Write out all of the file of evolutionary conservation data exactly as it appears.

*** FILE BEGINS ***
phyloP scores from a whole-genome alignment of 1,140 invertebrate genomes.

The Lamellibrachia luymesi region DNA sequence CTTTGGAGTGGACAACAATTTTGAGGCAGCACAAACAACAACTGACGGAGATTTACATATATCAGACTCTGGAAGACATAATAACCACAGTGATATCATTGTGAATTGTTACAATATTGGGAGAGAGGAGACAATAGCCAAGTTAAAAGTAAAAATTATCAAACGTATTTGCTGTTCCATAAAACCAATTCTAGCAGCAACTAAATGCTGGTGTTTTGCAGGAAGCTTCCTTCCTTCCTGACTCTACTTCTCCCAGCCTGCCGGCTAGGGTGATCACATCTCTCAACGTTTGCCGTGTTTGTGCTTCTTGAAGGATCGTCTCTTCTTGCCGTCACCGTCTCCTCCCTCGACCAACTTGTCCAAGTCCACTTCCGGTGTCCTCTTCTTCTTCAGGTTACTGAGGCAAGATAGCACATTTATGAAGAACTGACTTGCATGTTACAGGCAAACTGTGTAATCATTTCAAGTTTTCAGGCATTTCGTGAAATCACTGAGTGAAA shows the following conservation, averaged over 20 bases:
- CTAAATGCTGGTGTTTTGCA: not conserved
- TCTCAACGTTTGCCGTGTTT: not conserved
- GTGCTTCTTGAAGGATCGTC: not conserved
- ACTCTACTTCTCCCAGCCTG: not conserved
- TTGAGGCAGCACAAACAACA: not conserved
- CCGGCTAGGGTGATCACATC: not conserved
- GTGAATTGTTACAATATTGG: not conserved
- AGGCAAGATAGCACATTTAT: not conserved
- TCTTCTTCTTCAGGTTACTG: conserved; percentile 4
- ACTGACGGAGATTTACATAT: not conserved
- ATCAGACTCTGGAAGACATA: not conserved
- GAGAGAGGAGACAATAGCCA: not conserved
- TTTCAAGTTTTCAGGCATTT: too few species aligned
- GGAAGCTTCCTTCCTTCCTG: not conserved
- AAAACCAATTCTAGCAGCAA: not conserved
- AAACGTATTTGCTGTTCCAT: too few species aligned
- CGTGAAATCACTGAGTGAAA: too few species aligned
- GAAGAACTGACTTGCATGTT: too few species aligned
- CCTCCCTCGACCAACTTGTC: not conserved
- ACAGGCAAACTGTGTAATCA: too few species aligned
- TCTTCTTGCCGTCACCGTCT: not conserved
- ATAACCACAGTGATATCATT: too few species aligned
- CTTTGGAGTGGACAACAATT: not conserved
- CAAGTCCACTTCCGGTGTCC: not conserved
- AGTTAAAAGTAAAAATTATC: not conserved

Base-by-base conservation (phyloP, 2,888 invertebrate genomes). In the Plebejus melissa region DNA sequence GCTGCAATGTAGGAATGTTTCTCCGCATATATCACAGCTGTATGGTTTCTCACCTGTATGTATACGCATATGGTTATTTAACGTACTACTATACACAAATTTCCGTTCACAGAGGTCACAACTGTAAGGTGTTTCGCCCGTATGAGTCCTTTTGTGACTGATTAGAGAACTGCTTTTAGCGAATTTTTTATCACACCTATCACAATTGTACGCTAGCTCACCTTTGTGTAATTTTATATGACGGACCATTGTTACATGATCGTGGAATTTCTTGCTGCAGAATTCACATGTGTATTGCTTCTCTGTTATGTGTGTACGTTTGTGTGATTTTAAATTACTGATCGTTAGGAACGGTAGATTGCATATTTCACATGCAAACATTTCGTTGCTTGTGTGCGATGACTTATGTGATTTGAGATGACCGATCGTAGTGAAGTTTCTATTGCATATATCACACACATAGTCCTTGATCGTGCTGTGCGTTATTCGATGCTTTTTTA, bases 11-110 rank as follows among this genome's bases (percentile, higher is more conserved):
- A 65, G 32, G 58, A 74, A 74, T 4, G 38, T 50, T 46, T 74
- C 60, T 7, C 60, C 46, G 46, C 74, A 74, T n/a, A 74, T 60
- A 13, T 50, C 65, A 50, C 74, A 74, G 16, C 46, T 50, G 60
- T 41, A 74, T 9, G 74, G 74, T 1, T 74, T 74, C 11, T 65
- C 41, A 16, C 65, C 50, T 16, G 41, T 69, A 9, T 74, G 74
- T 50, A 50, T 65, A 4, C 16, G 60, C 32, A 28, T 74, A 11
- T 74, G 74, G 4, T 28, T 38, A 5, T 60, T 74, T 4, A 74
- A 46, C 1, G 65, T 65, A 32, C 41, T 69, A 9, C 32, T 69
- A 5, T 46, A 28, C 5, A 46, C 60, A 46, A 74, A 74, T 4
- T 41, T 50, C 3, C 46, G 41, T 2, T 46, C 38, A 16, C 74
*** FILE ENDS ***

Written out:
phyloP scores from a whole-genome alignment of 1,140 invertebrate genomes.

The Lamellibrachia luymesi region DNA sequence CTTTGGAGTGGACAACAATTTTGAGGCAGCACAAACAACAACTGACGGAGATTTACATATATCAGACTCTGGAAGACATAATAACCACAGTGATATCATTGTGAATTGTTACAATATTGGGAGAGAGGAGACAATAGCCAAGTTAAAAGTAAAAATTATCAAACGTATTTGCTGTTCCATAAAACCAATTCTAGCAGCAACTAAATGCTGGTGTTTTGCAGGAAGCTTCCTTCCTTCCTGACTCTACTTCTCCCAGCCTGCCGGCTAGGGTGATCACATCTCTCAACGTTTGCCGTGTTTGTGCTTCTTGAAGGATCGTCTCTTCTTGCCGTCACCGTCTCCTCCCTCGACCAACTTGTCCAAGTCCACTTCCGGTGTCCTCTTCTTCTTCAGGTTACTGAGGCAAGATAGCACATTTATGAAGAACTGACTTGCATGTTACAGGCAAACTGTGTAATCATTTCAAGTTTTCAGGCATTTCGTGAAATCACTGAGTGAAA shows the following conservation, averaged over 20 bases:
- CTAAATGCTGGTGTTTTGCA: not conserved
- TCTCAACGTTTGCCGTGTTT: not conserved
- GTGCTTCTTGAAGGATCGTC: not conserved
- ACTCTACTTCTCCCAGCCTG: not conserved
- TTGAGGCAGCACAAACAACA: not conserved
- CCGGCTAGGGTGATCACATC: not conserved
- GTGAATTGTTACAATATTGG: not conserved
- AGGCAAGATAGCACATTTAT: not conserved
- TCTTCTTCTTCAGGTTACTG: conserved; percentile 4
- ACTGACGGAGATTTACATAT: not conserved
- ATCAGACTCTGGAAGACATA: not conserved
- GAGAGAGGAGACAATAGCCA: not conserved
- TTTCAAGTTTTCAGGCATTT: too few species aligned
- GGAAGCTTCCTTCCTTCCTG: not conserved
- AAAACCAATTCTAGCAGCAA: not conserved
- AAACGTATTTGCTGTTCCAT: too few species aligned
- CGTGAAATCACTGAGTGAAA: too few species aligned
- GAAGAACTGACTTGCATGTT: too few species aligned
- CCTCCCTCGACCAACTTGTC: not conserved
- ACAGGCAAACTGTGTAATCA: too few species aligned
- TCTTCTTGCCGTCACCGTCT: not conserved
- ATAACCACAGTGATATCATT: too few species aligned
- CTTTGGAGTGGACAACAATT: not conserved
- CAAGTCCACTTCCGGTGTCC: not conserved
- AGTTAAAAGTAAAAATTATC: not conserved

Base-by-base conservation (phyloP, 2,888 invertebrate genomes). In the Plebejus melissa region DNA sequence GCTGCAATGTAGGAATGTTTCTCCGCATATATCACAGCTGTATGGTTTCTCACCTGTATGTATACGCATATGGTTATTTAACGTACTACTATACACAAATTTCCGTTCACAGAGGTCACAACTGTAAGGTGTTTCGCCCGTATGAGTCCTTTTGTGACTGATTAGAGAACTGCTTTTAGCGAATTTTTTATCACACCTATCACAATTGTACGCTAGCTCACCTTTGTGTAATTTTATATGACGGACCATTGTTACATGATCGTGGAATTTCTTGCTGCAGAATTCACATGTGTATTGCTTCTCTGTTATGTGTGTACGTTTGTGTGATTTTAAATTACTGATCGTTAGGAACGGTAGATTGCATATTTCACATGCAAACATTTCGTTGCTTGTGTGCGATGACTTATGTGATTTGAGATGACCGATCGTAGTGAAGTTTCTATTGCATATATCACACACATAGTCCTTGATCGTGCTGTGCGTTATTCGATGCTTTTTTA, bases 11-110 rank as follows among this genome's bases (percentile, higher is more conserved):
- A 65, G 32, G 58, A 74, A 74, T 4, G 38, T 50, T 46, T 74
- C 60, T 7, C 60, C 46, G 46, C 74, A 74, T n/a, A 74, T 60
- A 13, T 50, C 65, A 50, C 74, A 74, G 16, C 46, T 50, G 60
- T 41, A 74, T 9, G 74, G 74, T 1, T 74, T 74, C 11, T 65
- C 41, A 16, C 65, C 50, T 16, G 41, T 69, A 9, T 74, G 74
- T 50, A 50, T 65, A 4, C 16, G 60, C 32, A 28, T 74, A 11
- T 74, G 74, G 4, T 28, T 38, A 5, T 60, T 74, T 4, A 74
- A 46, C 1, G 65, T 65, A 32, C 41, T 69, A 9, C 32, T 69
- A 5, T 46, A 28, C 5, A 46, C 60, A 46, A 74, A 74, T 4
- T 41, T 50, C 3, C 46, G 41, T 2, T 46, C 38, A 16, C 74